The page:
Gregg Haljan was aware that there was a certain danger in having the giant spaceship Planetara stop off at the moon to pick up Grantline's special cargo of moon ore. For that rare metal--invaluable in keeping Earth's technology running--was the target of many greedy eyes. But nevertheless he hadn't figured on the special twist the clever Martian brigands would use. So when he found both the ship and himself suddenly in their hands, he knew that there was only one way in which he could hope to save that cargo and his own secret--that would be by turning space-pirate himself and paying the Brigands of the Moon back in their own interplanetary coin.
istle nearby sounded. The figure was making off! My pencil ray was in my hand and I pressed its switch. The tiny heat ray stabbed through the air, but I missed. The figure stumbled but did not fall. I saw a bare gray arm come from the cloak, flung up to maintain its balance. Or perhaps my pencil ray had seared his arm. The gray-skinned arm of a Martian.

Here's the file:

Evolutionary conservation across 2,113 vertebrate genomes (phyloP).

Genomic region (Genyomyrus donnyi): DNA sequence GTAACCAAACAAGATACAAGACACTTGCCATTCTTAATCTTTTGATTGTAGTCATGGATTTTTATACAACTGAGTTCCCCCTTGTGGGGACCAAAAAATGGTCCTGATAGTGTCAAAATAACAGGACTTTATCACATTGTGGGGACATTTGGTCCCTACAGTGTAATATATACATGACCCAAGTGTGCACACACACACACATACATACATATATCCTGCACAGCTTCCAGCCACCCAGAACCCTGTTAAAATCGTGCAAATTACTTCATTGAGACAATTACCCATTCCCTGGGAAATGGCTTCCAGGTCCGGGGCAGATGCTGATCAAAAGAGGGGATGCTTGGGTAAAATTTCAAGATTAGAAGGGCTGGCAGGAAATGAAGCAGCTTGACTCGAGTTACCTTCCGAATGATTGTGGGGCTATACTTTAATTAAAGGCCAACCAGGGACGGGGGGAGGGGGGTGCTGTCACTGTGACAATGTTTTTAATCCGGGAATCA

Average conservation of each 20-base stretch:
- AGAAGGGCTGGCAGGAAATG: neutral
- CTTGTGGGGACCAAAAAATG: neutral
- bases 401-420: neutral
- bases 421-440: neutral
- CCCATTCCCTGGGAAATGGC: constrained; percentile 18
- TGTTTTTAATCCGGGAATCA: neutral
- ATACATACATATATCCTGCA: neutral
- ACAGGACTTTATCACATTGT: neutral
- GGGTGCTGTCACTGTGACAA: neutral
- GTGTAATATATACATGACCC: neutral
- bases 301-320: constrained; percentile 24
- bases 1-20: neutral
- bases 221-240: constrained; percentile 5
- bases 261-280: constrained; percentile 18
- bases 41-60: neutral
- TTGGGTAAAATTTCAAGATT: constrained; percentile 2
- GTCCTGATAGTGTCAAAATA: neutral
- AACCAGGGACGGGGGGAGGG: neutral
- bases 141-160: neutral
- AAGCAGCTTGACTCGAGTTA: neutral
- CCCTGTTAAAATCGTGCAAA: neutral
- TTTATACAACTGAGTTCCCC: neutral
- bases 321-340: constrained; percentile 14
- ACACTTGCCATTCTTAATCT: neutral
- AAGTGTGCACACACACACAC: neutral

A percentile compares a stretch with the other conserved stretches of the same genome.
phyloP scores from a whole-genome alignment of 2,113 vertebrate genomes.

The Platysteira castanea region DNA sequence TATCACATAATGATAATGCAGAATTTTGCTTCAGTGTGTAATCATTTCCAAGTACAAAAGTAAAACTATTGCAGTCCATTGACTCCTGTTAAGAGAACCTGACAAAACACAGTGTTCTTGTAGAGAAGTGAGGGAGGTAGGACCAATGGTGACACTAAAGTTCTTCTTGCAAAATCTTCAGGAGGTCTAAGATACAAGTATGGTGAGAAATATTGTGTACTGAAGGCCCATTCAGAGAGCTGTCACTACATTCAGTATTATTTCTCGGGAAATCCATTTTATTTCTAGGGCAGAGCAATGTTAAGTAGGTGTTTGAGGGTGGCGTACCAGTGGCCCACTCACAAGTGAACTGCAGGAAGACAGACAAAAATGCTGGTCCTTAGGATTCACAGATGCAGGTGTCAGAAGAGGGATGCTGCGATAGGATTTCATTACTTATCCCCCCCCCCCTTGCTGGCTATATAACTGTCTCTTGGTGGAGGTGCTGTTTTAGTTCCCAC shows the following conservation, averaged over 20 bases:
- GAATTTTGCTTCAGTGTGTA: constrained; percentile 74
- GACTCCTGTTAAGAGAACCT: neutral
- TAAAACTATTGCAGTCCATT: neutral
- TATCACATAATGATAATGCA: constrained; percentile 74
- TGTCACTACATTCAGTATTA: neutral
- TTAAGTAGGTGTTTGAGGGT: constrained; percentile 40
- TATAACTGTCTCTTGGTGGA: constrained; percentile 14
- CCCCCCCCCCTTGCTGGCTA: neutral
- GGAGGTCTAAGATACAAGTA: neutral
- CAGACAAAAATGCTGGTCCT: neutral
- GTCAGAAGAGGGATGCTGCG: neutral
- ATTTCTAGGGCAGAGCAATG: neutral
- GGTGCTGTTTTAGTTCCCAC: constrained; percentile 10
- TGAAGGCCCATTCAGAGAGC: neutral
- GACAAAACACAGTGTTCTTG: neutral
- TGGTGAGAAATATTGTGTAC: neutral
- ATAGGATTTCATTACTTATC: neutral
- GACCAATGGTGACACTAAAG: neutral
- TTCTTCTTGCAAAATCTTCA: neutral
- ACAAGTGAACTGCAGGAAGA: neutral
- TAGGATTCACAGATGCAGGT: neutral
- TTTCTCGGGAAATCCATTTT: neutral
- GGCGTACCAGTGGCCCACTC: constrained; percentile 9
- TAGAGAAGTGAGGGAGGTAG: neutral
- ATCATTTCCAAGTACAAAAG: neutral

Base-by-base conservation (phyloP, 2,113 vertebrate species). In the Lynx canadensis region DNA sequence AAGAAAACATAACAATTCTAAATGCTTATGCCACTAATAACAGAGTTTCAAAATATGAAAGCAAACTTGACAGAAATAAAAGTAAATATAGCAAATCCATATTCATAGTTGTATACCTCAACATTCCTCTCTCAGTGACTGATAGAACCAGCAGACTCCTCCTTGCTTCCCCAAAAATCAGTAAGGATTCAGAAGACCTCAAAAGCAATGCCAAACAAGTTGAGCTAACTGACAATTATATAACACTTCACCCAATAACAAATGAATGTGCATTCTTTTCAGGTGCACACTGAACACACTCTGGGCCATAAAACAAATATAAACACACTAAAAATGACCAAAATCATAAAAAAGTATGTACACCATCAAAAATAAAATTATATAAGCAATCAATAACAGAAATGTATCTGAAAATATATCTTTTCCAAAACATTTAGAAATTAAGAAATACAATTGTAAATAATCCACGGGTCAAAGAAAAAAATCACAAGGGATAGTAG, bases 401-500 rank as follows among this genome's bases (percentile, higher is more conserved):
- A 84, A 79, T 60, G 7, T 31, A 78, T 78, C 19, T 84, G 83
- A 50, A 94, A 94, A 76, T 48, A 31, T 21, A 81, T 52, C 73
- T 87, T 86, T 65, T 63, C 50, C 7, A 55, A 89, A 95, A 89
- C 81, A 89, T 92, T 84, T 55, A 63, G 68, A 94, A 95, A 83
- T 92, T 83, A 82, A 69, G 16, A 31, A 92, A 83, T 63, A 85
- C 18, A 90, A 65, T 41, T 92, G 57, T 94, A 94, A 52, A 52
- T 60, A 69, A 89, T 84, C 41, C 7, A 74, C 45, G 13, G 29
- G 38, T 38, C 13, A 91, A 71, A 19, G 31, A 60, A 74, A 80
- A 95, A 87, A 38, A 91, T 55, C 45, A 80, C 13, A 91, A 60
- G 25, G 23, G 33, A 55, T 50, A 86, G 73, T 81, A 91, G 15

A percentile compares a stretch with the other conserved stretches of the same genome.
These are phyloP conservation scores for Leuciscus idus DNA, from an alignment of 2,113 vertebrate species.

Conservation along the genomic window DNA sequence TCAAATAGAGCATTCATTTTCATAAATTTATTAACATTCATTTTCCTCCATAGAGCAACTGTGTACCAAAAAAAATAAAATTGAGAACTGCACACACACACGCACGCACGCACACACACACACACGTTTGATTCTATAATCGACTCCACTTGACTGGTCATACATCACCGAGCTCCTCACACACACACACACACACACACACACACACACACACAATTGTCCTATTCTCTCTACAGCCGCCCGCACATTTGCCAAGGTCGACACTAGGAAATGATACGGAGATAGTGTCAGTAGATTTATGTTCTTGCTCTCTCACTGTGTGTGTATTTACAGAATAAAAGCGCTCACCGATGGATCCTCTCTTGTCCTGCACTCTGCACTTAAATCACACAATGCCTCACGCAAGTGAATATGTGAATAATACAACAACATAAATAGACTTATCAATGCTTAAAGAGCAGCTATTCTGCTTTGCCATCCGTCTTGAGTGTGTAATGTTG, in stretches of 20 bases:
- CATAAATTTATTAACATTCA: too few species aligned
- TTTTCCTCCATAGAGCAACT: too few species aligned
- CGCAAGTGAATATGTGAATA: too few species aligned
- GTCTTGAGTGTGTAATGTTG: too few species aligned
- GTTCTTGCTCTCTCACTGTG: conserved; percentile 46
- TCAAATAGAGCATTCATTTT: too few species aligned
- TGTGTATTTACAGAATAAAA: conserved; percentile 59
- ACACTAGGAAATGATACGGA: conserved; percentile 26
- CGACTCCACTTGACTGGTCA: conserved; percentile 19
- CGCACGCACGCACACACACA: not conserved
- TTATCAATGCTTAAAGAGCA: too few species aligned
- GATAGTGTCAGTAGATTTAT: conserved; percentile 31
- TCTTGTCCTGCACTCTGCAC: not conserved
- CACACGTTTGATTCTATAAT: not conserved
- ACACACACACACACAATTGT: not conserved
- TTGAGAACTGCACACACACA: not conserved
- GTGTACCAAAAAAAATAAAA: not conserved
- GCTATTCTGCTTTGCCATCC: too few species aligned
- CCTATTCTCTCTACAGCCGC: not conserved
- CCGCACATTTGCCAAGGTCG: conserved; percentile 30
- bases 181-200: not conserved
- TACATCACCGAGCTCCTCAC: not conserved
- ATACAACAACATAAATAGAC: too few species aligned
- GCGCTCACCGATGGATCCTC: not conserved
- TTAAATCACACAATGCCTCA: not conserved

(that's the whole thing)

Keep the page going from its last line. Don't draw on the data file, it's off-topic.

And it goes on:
Snap was shouting, "Give him another!" But the figure passed beyond the actinic glare and vanished.
We were detained in the turmoil of the corridor for ten minutes or more with official explanations. Then a message from Halsey released us. The Martian who had been following us in his invisible cloak was never caught.
We escaped from the crowd at last and made our way back to the Planetara, where the passengers were already assembling for the outward Martian voyage.
I stood on the turret balcony of the Planetara with Captain Carter and Dr. Frank, the ship surgeon, watching the arriving passengers. It